THRIVING CULTURE OF FISH AND CHIPS
FThe Washington Post rank Dobson Square is no place to linger, even on a warm day. This brick-paved chunk of East London has seen better days. Those sitting on the benches around the square — who number three, including me, this Thursday morning — have only its former home, a forlorn metal plinth, to look at now.
This is where the world's first fish and chip shop, Malin's, was founded in the early 1860s.
Elsewhere in the city, things are different. Despite the arrival of Indian and Chinese takeaways, fried chicken shops, and the emergence of London as a bullishly self-confident "foodie" city, the British capital still has plenty of chippys. As a lifelong devotee, I've decided to go in search of the best — and, in between stodgy, salt-and-vinegarladen bites, I'll find out more about its history, ingredients and unique place in British culture.
First, history. Frank Dobson Square is a few minutes' walk from the heart of London's most fascinating neighbourhood, Whitechapel, which has been home to successive waves of immigrants over the past few centuries. That's why fish and chips emerged here — or at least the fish part, which was bequeathed to Britain by Jewish immigrants.
I turn left into Osborn Street, which leads into Brick Lane. It's well past time for lunch. On the corner of Hanbury and Commercial streets, I find Poppie's, one of the city's newer chippys. I'm intrigued to try it because it's part of a small chain, which is unusual; most British fishand-chip shops are independent.
Inside, Poppie's is a boisterous mixture of the traditional and harmlessly ersatz. A huge frying range dominates the main room; a shiny, steel staple of fish and chip shops, the range is where the food is cooked and sometimes stored. It's common to see a tantalising array of already cooked items, such as fish and battered sausages, sitting in a glass compartment at eye-level.
I order cod, the classic choice in the South of England. It's on the small side, but well-cooked — crisp, crunchy batter, moist and clearly fresh inside. And although the chips are a little pallid for my taste, a gentle buzz of happiness suggests other diners do not share my reservations.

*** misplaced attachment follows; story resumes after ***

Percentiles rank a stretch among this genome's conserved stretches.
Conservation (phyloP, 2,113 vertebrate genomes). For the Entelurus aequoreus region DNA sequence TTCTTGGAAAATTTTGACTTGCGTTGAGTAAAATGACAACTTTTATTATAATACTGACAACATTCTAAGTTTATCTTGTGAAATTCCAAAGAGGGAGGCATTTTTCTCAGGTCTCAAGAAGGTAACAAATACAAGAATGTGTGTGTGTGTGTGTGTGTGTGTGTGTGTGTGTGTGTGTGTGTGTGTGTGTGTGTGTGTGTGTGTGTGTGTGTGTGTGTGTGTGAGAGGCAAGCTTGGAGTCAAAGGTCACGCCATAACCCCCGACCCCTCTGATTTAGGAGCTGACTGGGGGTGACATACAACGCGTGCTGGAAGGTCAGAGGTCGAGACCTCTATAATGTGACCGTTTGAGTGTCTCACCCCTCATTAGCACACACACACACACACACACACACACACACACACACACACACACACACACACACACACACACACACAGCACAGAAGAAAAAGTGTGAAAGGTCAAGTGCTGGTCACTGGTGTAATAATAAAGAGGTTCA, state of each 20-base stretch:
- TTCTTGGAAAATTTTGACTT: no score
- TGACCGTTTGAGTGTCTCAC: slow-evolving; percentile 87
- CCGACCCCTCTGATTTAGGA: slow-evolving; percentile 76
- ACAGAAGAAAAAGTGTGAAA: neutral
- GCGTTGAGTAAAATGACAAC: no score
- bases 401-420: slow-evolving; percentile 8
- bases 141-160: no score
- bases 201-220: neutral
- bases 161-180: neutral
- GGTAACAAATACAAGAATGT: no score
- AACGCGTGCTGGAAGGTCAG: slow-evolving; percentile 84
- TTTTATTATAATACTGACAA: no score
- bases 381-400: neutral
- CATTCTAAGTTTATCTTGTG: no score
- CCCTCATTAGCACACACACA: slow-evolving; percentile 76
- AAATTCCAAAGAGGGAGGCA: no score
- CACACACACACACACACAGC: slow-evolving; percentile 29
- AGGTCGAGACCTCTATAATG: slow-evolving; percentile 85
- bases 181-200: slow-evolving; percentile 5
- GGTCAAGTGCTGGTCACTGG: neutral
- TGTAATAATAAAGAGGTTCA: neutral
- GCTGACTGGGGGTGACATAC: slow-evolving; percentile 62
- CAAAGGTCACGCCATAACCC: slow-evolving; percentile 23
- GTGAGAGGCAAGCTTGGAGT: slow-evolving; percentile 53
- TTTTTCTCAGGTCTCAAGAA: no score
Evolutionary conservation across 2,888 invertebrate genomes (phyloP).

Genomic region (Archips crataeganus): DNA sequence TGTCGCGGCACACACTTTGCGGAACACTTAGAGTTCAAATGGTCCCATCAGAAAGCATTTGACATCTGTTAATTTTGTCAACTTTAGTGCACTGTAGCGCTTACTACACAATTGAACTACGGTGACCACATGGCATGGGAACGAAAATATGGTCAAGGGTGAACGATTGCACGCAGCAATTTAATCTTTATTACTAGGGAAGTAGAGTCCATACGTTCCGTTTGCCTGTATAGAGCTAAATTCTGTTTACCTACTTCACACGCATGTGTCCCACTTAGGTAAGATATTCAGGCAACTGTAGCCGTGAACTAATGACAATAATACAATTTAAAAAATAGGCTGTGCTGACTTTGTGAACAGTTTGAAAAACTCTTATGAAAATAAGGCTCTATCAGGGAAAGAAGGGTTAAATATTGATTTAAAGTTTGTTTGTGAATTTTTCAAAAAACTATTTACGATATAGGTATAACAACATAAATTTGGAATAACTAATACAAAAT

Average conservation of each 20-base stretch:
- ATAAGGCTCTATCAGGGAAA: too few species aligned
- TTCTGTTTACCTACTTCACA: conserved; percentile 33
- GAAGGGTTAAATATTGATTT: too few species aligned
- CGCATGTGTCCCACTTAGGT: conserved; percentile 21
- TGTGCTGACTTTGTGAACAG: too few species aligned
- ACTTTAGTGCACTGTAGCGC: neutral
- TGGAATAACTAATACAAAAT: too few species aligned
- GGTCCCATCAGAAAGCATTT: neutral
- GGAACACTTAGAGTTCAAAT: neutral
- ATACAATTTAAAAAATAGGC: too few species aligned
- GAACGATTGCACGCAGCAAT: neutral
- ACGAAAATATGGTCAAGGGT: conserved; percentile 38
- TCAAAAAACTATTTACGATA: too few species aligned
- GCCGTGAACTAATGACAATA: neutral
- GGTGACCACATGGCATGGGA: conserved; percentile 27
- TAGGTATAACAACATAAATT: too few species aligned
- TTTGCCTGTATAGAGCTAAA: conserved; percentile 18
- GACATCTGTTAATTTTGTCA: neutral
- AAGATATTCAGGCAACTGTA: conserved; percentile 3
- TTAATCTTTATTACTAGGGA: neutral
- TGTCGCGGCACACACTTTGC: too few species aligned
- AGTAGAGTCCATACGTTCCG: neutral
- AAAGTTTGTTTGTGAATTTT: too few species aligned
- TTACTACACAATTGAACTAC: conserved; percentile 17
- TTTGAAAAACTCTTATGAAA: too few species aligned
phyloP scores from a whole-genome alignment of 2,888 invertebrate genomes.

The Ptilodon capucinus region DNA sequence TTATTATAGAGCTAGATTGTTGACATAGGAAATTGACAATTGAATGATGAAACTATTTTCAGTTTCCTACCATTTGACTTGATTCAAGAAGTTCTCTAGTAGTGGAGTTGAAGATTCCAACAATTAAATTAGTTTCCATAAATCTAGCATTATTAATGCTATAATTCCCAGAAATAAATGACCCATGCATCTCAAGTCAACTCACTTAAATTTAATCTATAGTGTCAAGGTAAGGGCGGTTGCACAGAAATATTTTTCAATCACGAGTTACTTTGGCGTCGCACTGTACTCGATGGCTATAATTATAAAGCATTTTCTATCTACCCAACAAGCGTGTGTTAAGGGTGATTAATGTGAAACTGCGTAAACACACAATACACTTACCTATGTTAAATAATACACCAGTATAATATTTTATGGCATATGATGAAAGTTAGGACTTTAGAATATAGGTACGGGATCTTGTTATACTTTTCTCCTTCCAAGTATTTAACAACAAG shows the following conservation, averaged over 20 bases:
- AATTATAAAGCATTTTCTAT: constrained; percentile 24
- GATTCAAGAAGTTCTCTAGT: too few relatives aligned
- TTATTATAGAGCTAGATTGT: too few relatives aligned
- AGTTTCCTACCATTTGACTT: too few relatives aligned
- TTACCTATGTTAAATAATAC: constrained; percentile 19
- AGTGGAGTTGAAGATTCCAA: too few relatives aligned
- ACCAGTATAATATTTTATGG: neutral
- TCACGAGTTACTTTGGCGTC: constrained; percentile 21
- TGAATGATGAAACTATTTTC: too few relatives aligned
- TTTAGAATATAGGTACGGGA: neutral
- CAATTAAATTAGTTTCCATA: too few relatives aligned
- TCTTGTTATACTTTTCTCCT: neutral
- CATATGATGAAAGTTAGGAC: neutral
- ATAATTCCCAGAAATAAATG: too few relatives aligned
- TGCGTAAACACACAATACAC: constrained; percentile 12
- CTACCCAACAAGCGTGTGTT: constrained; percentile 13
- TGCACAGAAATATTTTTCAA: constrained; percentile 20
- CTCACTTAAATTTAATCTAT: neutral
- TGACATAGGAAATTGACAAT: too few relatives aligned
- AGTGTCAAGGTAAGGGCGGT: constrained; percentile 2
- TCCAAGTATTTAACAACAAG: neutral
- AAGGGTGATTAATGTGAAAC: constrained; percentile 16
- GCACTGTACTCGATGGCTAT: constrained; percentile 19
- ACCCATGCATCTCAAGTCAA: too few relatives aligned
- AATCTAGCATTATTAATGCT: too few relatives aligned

Many of the best chip shops, like Brockley's Rock, are based outside of the city centre. None has a better reputation than Olley's, which has just been named in the 10-strong national shortlist for the annual National Fish & Chip Awards. It's in Herne Hill, a well-to-do South London neighbourhood; I arrive hungry, just after 1pm.
Harry Niazi, who opened Olley's in 1987, is a stickler for quality. The chips are blanched and then fried, "which gives a crispy shell on the outside and makes them soft and fluffy on the inside," he tells me. The fish is sustainable; it's all fried in sunflower oil with a touch of rosemary essence, which, Niazi says, ensures that the batter — made with flour and water — isn't greasy.
The cod is moist and flaky, and the chips are cooked to a crisp, golden turn. Mushy peas — more commonly found on menus in the North — provide a soft, gently flavoursome accompaniment.
I hurry on, as there's another new shop that I'm particularly keen to try. Sutton and Sons, a small chain in East London, has just opened the capital's first vegan-only chip shop in Hackney.
As I approach, two middle-aged women come bowling out of Sutton and Sons, one apologising to the other: "I saw the sign and I thought it would be ordinary fish and chips!"
I'm not put off. The number of customers in this hole-in-the-wall place and, more important, the smell, are encouraging. "Vegan fish" is offered in three forms here. I order battered banana blossom, which has been marinated in seaweed and the marine vegetable samphire, to take away. It's a wonderful surprise; gently flavoursome, with a texture not unlike artichoke heart, and very good with a squeeze of lemon. Is it like fish? Not really. But it's delicious.